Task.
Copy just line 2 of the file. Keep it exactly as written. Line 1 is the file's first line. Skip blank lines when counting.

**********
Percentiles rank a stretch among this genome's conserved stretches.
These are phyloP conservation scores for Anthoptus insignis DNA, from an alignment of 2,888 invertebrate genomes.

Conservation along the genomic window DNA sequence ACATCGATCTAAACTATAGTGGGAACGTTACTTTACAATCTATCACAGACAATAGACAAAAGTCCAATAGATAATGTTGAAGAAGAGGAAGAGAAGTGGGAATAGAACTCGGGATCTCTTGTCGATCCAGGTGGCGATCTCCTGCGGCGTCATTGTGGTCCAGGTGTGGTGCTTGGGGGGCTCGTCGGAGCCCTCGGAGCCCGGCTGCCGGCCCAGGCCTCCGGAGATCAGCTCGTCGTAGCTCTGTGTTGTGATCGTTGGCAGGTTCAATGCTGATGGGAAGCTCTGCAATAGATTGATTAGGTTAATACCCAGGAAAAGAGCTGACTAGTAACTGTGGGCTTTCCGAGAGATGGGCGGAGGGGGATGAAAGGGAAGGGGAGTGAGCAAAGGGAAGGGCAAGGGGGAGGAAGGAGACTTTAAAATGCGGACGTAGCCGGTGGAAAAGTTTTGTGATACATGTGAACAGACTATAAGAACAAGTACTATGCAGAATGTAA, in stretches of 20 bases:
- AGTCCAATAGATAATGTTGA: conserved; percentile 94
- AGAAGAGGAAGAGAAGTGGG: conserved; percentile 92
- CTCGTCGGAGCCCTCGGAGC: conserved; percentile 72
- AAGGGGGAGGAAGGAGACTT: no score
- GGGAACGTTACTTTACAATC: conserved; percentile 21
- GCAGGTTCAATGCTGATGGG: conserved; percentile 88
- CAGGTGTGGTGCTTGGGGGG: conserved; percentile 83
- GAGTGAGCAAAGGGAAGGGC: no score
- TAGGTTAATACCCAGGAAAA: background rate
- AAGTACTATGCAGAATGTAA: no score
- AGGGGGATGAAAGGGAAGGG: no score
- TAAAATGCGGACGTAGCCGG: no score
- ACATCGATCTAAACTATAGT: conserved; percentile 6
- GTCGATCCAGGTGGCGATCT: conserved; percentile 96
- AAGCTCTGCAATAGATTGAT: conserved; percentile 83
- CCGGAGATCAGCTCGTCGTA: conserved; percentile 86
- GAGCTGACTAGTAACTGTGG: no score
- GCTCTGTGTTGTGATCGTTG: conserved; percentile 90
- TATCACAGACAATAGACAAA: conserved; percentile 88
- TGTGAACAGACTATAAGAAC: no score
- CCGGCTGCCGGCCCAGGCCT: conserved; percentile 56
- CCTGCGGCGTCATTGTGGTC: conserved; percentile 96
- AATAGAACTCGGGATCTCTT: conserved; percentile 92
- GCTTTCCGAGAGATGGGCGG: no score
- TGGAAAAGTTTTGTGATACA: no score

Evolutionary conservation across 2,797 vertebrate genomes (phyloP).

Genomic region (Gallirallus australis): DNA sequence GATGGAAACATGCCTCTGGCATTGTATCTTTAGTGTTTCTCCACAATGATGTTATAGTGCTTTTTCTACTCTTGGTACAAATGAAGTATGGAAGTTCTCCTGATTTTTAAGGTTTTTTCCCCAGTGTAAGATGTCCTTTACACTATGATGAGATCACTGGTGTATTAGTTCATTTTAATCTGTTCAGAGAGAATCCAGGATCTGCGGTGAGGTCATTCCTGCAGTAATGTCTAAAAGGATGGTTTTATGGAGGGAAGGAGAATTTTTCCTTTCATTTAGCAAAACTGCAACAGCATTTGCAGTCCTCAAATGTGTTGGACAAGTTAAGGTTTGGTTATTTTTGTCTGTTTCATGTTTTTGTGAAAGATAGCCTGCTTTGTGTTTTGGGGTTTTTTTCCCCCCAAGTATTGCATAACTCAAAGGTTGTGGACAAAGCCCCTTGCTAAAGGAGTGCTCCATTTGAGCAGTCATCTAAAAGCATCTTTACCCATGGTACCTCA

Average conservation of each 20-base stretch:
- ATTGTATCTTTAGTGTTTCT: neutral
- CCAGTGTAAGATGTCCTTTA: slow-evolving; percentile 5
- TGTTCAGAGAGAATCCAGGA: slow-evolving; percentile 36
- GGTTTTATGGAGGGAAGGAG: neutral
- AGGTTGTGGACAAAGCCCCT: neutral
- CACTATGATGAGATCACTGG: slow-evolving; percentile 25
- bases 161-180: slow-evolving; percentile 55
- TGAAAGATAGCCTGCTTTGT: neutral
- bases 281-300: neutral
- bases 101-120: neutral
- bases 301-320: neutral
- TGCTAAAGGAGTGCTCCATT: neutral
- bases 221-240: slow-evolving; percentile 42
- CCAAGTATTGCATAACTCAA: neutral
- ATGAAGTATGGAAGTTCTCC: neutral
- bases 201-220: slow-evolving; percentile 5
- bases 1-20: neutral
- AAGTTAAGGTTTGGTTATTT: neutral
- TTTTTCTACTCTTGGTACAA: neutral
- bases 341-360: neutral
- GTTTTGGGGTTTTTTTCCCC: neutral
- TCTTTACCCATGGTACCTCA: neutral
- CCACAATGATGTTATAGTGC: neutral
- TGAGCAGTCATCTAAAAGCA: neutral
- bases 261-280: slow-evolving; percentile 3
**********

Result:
These are phyloP conservation scores for Anthoptus insignis DNA, from an alignment of 2,888 invertebrate genomes.